Fortune takes a look at the dynamics between Wall Street firms and the blogs devoted to criticizing them. 

It says financial institutions are monitoring sites -- like, Banks Are Evil, and Bloggers Against Chase Bank -- because "It’s not just the content of their messages that matter but their presence on the Internet. By talking about banks negatively online, the bloggers essentially become the online presence of those banks. And that’s something no industry, let alone one that depends on the trust of its customers, can long abide."

But can the financial industry tweet or blog its way out of a bad rep?

The article quotes marketing and consulting executives who say efforts like New Citi, the blog  Citigroup launched last month, can only help, even if big financial firms can't be as nimble as some of their critics.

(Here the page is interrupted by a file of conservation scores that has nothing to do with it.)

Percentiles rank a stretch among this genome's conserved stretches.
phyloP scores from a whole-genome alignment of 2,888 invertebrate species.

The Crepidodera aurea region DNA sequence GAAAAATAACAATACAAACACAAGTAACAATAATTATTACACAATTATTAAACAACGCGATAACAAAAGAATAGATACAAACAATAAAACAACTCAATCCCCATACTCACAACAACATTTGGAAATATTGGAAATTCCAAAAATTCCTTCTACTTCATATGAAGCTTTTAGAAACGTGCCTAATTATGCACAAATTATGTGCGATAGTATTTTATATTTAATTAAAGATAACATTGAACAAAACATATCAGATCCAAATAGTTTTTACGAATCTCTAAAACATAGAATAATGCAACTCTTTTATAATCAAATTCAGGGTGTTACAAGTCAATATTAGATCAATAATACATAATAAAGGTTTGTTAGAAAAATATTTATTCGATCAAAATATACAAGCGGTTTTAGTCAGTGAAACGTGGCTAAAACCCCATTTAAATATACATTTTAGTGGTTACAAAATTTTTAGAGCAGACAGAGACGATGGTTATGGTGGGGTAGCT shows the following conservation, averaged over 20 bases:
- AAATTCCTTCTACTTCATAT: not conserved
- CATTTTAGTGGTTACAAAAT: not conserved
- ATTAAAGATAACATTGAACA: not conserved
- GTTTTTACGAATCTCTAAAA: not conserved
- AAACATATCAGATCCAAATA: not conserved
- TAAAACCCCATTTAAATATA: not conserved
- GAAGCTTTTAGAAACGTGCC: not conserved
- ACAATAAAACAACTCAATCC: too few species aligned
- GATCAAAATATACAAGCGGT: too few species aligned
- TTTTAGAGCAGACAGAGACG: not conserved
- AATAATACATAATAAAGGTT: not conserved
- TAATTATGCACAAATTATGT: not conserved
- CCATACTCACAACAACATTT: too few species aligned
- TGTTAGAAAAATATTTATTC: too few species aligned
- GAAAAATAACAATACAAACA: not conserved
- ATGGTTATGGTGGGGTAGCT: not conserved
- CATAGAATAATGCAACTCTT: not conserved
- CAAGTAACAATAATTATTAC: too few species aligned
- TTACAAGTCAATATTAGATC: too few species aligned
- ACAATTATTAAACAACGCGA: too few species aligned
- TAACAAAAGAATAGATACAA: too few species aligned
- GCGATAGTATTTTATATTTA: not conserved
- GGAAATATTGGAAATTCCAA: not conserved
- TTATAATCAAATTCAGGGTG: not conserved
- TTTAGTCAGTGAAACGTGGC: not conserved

"Online public engagement can be a dizzying, if worthwhile enterprise. At many corporations, especially in heavily regulated industries like banking, every Facebook posting, every blog reply, every video, and every tweet typically must go through some kind of internal review before going public. Still, saying something is preferable to saying nothing, especially when everyone else is talking about you."

Incidentally, the blog NetBanker recently reviewed New Citi, saying "It's good to see another major bank blogging, especially after Bank of America killed its innovations blog. And it's a solid effort, good for the bank and its brand. A little restraint in the design department and this would earn an A grade."